For those who are new to scrum, it is a framework, which helps the team to work iteratively and incrementally with shorter feedback loops.
Ways of working in the tech world are undergoing a rapid shift. Uncertainty has become the new normal, especially in the tech product companies. As information is only progressively discovered during the product development lifecycle, the traditional predictive ways of working have given way to new adaptive ways. Now we only plan for a short period, create a working product, get the feedback from the customer and use that feedback to plan further. Such adaptive ways of working are called ‘agile’; and one of the most popular agile frameworks is Scrum.
For those who are new to scrum, it is a framework, which helps the team to work iteratively and incrementally with shorter feedback loops. This helps in frequent course correction, based on changing realities. Scrum was developed as a way to handle the fast pace of technological change. Each scrum team consists of cross-functional and self-organising members, who work towards a shared goal at any given point in time.
The scrum framework consists of four formal events—sprint planning, daily scrum meetings, sprint review and sprint retrospective, enveloped within a cycle called ‘Sprint’. Each sprint can be considered as a project, with a time horizon as short as two to three weeks. Each event in scrum is a specific forum, wherein the team members come together (in person) to realise the following objectives:
• Sprint planning: The scrum team unites to plan the items they intend to deliver in the upcoming sprint, and the manner in which they want to deliver those items.
• Daily scrum meeting: The development team meets daily for 15 minutes, to coordinate their work for the next 24 hours.
• Sprint review: The development team reviews the outcome of the sprint, with the customers, to receive feedback.
• Sprint retrospective: The development team holds a meeting to review the process for the next sprint.
Each scrum team has a designated scrum master. The role of the scrum master is to ensure that the principles of scrum are well understood by the team, and also to facilitate the execution of the above-mentioned scrum events.
Like in any other team, success of the scrum team depends upon the sustained engagement, learning, collaboration, alignment and motivation of its team members. HR Business Partners (HRBPs) in most organisations are entrusted to drive this people agenda, along with the business leaders. In this pursuit, many times HRBPs create separate HR events, such as learning sessions, performance review meetings, team gatherings, monthly/quarterly awards, leadership talks, and so on, to drive the aforesaid people agenda. The big question here is—Can we merge the HR events with the scrum events to create synergy? The answer is a definite ‘yes’! It will not only make HR events more consequential for business, but it will also reduce the multiplicity of forums. Following are some of the ways through which HR can bake the people agenda in the scrum events.
This can be used as an opportunity to involve all the cross-functional team members and collectively discuss the desired sprint outcome and ways of achieving them. Also, it’s a great opportunity to explain the purpose of the sprint and its business impact to the entire scrum team. Autonomy of decision making and alignment with the purpose are known to be the two most significant drivers of employee engagement.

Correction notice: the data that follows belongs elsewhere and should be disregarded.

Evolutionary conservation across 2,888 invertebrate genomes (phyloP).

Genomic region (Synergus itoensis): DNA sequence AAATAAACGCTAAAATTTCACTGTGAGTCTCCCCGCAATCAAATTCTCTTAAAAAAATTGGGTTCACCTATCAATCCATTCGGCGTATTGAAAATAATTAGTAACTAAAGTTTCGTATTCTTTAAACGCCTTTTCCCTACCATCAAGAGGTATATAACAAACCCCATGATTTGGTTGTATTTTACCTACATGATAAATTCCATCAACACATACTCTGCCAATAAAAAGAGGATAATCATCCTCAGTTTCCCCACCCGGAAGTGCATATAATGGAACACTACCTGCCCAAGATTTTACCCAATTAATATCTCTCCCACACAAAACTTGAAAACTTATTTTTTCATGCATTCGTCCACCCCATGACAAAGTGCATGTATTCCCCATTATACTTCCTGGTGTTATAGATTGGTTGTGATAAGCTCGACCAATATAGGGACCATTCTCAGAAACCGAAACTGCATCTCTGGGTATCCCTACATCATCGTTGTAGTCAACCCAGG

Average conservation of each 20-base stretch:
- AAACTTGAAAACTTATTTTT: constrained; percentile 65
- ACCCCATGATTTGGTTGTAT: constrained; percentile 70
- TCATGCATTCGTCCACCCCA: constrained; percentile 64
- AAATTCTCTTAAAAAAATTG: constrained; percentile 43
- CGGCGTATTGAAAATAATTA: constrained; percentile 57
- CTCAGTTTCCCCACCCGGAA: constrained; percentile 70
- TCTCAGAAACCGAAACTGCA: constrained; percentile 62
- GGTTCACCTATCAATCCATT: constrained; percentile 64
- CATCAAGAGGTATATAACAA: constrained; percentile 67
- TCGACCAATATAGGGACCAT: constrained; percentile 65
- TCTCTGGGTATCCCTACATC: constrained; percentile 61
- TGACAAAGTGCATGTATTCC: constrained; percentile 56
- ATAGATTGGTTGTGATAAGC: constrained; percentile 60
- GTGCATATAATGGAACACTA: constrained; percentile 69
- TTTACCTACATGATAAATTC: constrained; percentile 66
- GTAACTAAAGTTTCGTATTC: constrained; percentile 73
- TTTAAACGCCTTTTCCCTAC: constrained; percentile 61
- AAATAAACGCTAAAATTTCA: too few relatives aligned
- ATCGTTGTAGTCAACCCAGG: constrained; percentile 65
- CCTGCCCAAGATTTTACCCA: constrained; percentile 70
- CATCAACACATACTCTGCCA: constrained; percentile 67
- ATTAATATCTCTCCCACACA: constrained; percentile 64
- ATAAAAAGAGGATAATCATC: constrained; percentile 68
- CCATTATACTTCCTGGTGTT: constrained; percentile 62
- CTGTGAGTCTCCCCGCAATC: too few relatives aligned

Daily Scrum Meeting
Team members get a chance to share what they have done in the last 24 hours, their plan for the next 24 hours and what help they require from others. These daily stand-ups can also be used to recognise team members who did a great job and create a sense of appreciation for others within the team. It is also a great opportunity to continuously collaborate with each other and sustain the feeling of one team.
This is a great chance for the team to collectively evaluate the performance of the sprint with the customers. Shorter feedback loops help the team to stay on track and sustain its motivation to outperform itself. Also, doing peer review at this stage may help individual team members get the relevant feedback from others to improve themselves.
As the name suggests, it is an opportunity to identify all the areas of improvement, while working in the sprint, such as, process, people capability, roles and culture. Specific short interventions can be designed to fix the problems encountered in each successive sprint. This is the event in which maximum on-the-job learning can happen.
HRBPs have a huge responsibility to work closely with the scrum teams to embed the above mentioned people agenda in the scrum events. As with scrum masters, HRBPs will also have the responsibility to participate in various scrum events and drive discipline around executing them. With these expectations, the roles of the HRBPs and the scrum masters are likely to converge. This will not only make the work of HRBPs more meaningful, but the arrangement will also add immense value to the business. HRBPs, along with other leaders, will now be responsible for curating high-performing work culture within each scrum team. However, I must admit that HRBPs may initially require some training on the scrum principles. Certification from Scrum.org or other similar professional bodies may help them in this regard.
With the changing dynamics in the tech product world, the line between HR and business will blur, and this is definitely great news! It offers an opportunity for the HR function to shift from being the enabler of the business to being the business itself!
(The author is associate director – business HR at MakeMyTrip Group)